As for the streets, I've been a whole lot concerned about that for my kitties. The one car that drove (FLEW) past the house while we were there made that skinny road seem more like a raceway. I am concerned for myself as well as my kitties. We are at a small bend in the road - the main road from Town1 to Town2 - and the house is hidden from both directions. I'm severely hearing impaired and car horns are not a sound I hear; so I was actually thinking we'd need to ask the county to put up signs of some kind to get folks to slow down. We plan to perimeter train the kitties but that doesn't happen overnight. There's really no reason for them to head across the street, we have woods behind the house - on all sides actually.

That brings up another question: you mentioned to just "wander over to the neighbors". Is it ok to drop in on folks (in the country)? First, as I mentioned, it's a long walk and there's no room to walk on the street - there are 2 very narrow lanes and no shoulder or anywhere to walk except IN the lane so I'd have to drive. Hmm, I wonder if people walk at all in this area - would seem really dangerous.
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Old 10-30-2009, 09:34 AM
 
Location: Central Texas
20,487 posts, read 38,404,041 times
Reputation: 23066
We moved to the country 13 years ago - at that time we had five cats. (To digress: in December 1995, my husband told my daughter and I that all he wanted for Christmas from us was for us not to bring anything else into the house that ate. In August 1996, we closed on the farm. There's a lot more animals now, but most of them don't come in the house!)

We've been up to as many as ten cats - right now we're at six. The ones that we no longer have are the original five who died of old age (we'd had them a while when we moved here). The rest are fine. They don't seem to have a problem with the rattlesnakes (in fact, cats will eat young snakes, so we have fewer snakes than we once did), though I've had a dog and a horse snakebit, both in the same year that was very bad for snakes. We have coyotes in the area, but we also have dogs, and the first dog we brought out here was a Great Pyrenees (they seem to have some sort of arrangement with coyotoe - "You stay off my property and I won't kill you") and now we have donkeys (same arrangement) and a GP/lab cross, so we've never lost a cat to a coyote. Cats are actually good in the country, as we do NOT have a rodent problem and haven't since a few months after we moved out here (it took them a while to get things to that state).

We didn't go meet all of our neighbors right away, though we did eventually. Trust me, though, they will know who you are long before you go visit! Taking a gift of food is always a good idea, city or country, though - a nice way to break the ice and leave a good memory. We got to meet some of our neighbors in a time-honored country way - we got a bull and he went walkabout a couple of times until we figured out where he was figuring out how to get out (it wasn't obvious - did you know cows can jump?) and we met some neighbors that way. (They already knew whose bull it was - see above about knowing who you are before you meet them.)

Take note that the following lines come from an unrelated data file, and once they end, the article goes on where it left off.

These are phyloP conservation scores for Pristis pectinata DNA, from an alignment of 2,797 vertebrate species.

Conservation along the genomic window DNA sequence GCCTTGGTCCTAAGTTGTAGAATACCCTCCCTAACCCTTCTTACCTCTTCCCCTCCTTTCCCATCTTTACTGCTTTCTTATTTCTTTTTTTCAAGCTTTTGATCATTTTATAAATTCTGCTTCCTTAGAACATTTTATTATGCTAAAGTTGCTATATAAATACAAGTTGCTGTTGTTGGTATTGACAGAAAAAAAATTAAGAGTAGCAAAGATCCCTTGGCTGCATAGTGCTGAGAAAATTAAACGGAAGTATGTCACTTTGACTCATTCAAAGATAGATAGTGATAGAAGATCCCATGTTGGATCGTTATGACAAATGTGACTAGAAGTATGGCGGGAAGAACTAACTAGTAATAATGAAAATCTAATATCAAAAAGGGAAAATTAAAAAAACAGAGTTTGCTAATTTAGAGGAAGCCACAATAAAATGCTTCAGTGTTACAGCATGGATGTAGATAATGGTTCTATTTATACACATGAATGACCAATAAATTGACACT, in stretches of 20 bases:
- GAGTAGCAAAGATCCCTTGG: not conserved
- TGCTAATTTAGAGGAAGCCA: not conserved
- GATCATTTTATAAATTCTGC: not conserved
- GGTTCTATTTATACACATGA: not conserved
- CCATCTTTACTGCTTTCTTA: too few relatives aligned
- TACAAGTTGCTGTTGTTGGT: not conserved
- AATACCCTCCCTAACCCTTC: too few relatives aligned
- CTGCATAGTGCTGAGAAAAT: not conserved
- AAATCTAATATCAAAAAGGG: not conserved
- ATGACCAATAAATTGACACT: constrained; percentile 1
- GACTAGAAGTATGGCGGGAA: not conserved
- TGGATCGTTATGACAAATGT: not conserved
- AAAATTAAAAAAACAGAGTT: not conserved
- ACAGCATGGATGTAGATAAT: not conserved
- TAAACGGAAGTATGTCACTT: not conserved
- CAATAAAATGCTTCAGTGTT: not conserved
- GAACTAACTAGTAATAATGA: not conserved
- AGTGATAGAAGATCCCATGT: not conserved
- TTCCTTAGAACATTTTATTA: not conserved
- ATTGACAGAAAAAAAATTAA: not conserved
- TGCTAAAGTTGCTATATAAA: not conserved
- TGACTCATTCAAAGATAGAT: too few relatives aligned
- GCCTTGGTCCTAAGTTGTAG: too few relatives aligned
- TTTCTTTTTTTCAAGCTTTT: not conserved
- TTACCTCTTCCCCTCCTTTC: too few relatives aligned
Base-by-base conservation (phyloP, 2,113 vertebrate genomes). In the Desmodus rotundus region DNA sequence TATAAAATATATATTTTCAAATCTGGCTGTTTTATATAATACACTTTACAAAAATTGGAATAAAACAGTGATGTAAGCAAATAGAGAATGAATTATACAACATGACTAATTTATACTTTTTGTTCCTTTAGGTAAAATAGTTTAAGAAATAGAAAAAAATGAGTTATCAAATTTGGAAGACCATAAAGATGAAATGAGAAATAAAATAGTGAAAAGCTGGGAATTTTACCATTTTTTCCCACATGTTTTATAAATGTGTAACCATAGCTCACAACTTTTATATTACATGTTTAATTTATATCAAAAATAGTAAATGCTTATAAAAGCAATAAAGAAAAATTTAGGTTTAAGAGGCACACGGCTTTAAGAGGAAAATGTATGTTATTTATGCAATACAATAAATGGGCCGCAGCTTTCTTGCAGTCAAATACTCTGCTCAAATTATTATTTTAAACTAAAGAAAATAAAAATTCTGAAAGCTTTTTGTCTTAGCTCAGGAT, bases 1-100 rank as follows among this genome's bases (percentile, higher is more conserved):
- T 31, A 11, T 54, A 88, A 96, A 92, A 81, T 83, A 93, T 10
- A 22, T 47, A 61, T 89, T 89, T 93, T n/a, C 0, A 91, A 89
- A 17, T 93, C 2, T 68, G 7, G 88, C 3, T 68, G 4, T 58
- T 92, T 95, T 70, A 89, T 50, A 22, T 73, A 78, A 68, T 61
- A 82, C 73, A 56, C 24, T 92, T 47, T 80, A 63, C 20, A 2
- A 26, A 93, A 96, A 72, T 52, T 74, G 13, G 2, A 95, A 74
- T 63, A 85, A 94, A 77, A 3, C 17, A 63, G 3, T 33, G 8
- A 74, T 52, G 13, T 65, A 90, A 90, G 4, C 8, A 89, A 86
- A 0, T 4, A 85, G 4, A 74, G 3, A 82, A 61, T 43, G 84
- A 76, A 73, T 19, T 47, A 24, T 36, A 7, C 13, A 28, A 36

You might also want to consider checking to see what local festivals are in the area (the churches usually have them as fundraisers a few time a year, and the food is generally excellent, the VFW hall will do the same, and there's usually a fundraiser once or twice a year for the local volunteer fire department - usually music and food, sometimes games, sometimes dancing) and make a point of attending, perhaps even before you move to town - it's a good place to introduce yourself to the community, as well. Donate to the volunteer fire department at their annual drive (here it's somewhere between $10-100, the latter being for businesses, though we donate that most years because, hey, it's the fire department!).

A humorous read for people moving to the country is this brochure created by a country-dwelling fellow horsewoman (she's in California, but most of it applies) after much discussion of people moving to the country and being offended by things such as animal odors and "lawns" (read: fields) that weren't mowed and such on Practical Tips for Living In a Country Community.

Welcome to the country! It's great out here!
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Old 10-30-2009, 10:58 AM
 
1,340 posts, read 2,516,704 times
Reputation: 760
Quote:
Originally Posted by NY Annie View Post
I've been reading this thread: I'm reaching the end of my rope. And it's raised several questions for me.

We are city people for the most part. While I did live a few years in "towns" in New England, we never lived in the farm areas; and my husband mostly lived in cities or on military bases. So, the questions that arose from reading other threads are: